It is a ritual every college student knows well: staying up late and handing in a research paper the next day to the professor standing at the front of the room. But in Martha Vaughan’s illustration class, that ritual is turned completely upside down. Professor Vaughan stands at the front of the room and gives out research papers, then asks her students to illustrate what they read.
This year, 18 illustration students created original artwork based on their reading of social science papers. The poster project is part of an innovative interdisciplinary program that brings together students in the Media Arts and Technology Department with students in the Department of Sociology, Anthropology and Criminal Justice.
“The art gets people interested in the topics and brings the papers to life,” says Dr. Charlotte Twombly, professor of sociology, who helped to create the poster program 12 years ago.
Jamie Shuey wrote a paper on the Kashmir Battle for her anthropology class. “The battle has been ongoing—it has not ended for decades, and the artwork really portrays it. It matched the paper so well,” she says.
Shuey added that she feels more confident in her writing after seeing the art. “He got what I was saying very well,” she says of illustration student Benjamin Mendoza.
Another student, illustrator Francis Barbera, says creating images for Maryamawit Abate’s paper on ethnic conflict in Ethiopia taught him about a subject he never heard of before. Abate, who is from Ethiopia, says she became emotional when she saw Abate’s work. “It is just really breathtaking. It was just perfect, beyond words,” she says.
In addition to the cross-discipline learning experience, the student writers and illustrators in the poster program get a real-world experience. Writers submit papers to a faculty jury, and then make revisions based on comments from the review team. “This is a learning process for students because someone other than their own professor is reviewing their work,” says Cynthia Pfanstiehl, professor of anthropology. The writing students also learn to trust that the artist will interpret the written work in a way that reflects the original intent.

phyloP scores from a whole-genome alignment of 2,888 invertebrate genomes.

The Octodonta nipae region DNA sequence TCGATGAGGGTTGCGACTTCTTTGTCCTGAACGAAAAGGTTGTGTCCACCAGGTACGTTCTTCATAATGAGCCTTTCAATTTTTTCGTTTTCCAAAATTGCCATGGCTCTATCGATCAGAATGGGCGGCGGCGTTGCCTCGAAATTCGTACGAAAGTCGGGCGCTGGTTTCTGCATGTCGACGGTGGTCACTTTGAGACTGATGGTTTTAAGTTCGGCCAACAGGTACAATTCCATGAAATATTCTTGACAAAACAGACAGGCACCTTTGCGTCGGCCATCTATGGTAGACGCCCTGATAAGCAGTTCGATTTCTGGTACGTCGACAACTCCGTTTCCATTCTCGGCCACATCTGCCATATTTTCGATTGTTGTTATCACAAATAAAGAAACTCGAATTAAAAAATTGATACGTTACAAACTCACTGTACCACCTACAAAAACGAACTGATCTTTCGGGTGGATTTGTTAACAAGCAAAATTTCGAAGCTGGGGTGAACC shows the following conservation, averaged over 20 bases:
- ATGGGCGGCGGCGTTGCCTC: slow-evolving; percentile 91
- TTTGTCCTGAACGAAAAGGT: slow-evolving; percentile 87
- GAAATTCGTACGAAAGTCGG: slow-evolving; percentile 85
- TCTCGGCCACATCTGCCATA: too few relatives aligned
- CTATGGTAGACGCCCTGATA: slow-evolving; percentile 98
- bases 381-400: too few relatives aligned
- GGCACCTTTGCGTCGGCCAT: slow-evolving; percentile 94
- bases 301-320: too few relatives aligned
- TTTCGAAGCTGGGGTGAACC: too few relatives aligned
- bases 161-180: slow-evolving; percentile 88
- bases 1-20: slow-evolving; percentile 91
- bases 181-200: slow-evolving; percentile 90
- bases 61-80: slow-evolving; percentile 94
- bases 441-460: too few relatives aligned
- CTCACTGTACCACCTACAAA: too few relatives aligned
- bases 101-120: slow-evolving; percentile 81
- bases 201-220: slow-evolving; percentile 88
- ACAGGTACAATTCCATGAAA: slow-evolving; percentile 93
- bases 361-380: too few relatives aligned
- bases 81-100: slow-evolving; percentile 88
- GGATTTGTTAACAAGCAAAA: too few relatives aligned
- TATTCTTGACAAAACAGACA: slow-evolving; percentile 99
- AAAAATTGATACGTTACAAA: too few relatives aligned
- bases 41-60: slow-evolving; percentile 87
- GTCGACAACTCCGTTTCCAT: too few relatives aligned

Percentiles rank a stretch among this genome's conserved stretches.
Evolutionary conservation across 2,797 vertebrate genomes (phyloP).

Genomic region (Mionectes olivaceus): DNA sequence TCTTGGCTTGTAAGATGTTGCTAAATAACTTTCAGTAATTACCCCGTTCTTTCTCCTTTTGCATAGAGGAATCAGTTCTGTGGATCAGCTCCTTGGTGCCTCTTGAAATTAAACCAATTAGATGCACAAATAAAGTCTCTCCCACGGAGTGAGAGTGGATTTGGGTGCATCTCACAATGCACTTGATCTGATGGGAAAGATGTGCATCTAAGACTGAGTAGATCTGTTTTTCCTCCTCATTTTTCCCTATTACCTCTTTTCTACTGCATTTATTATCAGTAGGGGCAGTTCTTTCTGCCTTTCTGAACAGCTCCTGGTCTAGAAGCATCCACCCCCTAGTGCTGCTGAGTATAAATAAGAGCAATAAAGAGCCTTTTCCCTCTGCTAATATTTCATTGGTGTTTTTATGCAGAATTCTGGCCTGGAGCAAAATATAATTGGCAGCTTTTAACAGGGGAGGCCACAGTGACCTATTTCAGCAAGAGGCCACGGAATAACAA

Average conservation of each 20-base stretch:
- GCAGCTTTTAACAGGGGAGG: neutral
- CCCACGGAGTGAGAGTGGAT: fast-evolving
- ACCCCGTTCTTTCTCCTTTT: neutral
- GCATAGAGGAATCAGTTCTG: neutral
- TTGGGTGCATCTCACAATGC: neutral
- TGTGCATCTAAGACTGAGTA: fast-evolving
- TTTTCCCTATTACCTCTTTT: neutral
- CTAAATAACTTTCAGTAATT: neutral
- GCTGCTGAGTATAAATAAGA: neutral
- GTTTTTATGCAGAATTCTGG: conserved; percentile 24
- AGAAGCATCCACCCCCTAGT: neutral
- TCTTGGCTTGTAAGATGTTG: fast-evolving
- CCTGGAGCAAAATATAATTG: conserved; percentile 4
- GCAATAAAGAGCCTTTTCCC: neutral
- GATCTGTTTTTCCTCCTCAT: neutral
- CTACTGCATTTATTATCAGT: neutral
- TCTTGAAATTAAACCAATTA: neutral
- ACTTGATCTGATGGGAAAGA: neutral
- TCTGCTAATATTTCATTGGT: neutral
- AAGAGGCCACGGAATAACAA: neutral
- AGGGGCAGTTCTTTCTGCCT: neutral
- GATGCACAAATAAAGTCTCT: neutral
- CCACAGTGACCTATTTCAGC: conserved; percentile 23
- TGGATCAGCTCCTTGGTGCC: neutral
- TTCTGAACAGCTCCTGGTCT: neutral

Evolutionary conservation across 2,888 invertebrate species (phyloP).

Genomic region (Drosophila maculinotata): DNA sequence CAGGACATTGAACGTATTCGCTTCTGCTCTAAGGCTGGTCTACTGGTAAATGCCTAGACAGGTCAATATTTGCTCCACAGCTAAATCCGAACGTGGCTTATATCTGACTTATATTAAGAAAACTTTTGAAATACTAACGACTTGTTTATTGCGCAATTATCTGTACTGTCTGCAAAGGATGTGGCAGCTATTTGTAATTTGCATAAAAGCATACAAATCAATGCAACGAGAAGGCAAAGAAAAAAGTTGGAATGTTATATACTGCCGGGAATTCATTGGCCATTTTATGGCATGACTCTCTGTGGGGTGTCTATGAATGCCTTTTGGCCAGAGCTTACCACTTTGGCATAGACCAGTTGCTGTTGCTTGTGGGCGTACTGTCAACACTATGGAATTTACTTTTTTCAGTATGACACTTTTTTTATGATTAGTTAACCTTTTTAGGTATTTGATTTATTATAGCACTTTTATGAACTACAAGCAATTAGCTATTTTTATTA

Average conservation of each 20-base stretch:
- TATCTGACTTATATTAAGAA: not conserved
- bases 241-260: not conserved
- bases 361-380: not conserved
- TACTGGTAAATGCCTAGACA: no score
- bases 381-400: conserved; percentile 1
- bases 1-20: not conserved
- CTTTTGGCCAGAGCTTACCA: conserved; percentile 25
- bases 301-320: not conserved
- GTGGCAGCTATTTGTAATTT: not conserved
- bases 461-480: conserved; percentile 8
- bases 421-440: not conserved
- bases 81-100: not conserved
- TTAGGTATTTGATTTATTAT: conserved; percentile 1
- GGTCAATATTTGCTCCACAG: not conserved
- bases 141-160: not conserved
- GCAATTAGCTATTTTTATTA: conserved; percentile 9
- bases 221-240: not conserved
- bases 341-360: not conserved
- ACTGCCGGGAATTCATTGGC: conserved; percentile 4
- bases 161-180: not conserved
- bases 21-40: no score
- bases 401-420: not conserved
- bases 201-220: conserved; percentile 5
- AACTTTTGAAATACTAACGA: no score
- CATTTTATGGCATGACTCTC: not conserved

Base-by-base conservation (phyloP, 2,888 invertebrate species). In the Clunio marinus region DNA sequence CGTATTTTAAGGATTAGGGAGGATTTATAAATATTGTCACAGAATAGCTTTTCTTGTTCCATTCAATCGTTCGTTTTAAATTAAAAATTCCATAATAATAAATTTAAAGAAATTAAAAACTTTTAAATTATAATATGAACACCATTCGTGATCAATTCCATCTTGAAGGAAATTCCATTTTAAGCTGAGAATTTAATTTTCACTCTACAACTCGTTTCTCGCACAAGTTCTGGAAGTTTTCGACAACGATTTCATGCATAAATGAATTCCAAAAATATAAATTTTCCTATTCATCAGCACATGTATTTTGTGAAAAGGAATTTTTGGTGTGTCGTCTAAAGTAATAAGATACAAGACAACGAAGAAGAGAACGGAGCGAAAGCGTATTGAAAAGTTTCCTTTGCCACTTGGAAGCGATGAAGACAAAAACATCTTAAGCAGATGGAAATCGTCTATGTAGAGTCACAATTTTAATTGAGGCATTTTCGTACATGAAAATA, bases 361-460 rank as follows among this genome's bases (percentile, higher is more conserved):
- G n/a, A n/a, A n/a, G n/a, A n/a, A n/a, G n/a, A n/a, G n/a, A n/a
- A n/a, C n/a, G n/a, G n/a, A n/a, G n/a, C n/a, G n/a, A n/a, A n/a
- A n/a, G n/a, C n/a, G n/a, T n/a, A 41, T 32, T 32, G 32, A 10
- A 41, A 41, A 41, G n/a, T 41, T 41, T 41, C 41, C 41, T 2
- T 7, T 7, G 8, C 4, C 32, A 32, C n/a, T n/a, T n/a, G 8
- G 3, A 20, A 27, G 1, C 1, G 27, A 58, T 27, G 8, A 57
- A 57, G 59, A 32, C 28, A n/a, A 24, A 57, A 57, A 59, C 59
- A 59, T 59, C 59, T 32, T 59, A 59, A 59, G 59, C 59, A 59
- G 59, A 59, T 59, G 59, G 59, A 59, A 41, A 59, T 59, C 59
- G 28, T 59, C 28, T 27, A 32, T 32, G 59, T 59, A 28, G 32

Art students interpret the paper before meeting the writer, which is common in the real world says Martha Vaughan. As an illustrator herself, she rarely gets to meet the author during the process of working on a book or a newspaper project.
Student illustrator Nirut Sreearayanpong says he felt the pressure. “I had to read the paper and, in order to make the best art, I had to read it really well and make sure they were matched,” he says. Sreearayanpong illustrated Katherine Perez’s paper on women in the military.
After the illustrations are completed, artists and writers attend a big “reveal” reception.
Vaughan says the whole class, including herself, learns a lot from the entire process. “Working this way is much more meaningful than hearing a lecture; the students can tell me about the subject, and they are much more likely to retain it.”
According to Vaughan, the illustrators and writers learn that they share many of the same challenges. Just as the writers have to edit their papers, illustrators have to “edit” their art.
“It is hard to condense a whole paper into one picture,” says Vaughan, “but our students rise to challenge.”
Authors and Artists From Center Images:
Social Media and Depression by Erick Alvarez; illustrated by Yvonne Monterrosa
Women in the U.S. Military by Katherine Perez; illustrated by Madeleine Spears
Gender Courses in a College Curriculum by Xavier Fernandez; illustrated by Cynthia Bautista
Population Aging and Long-term Care in China by Chyrell King; illustrated by Michael Eckard
Dia de Los Muertos by Elina Karimova; illustrated by Emily Hoover
For a complete list of participants click here.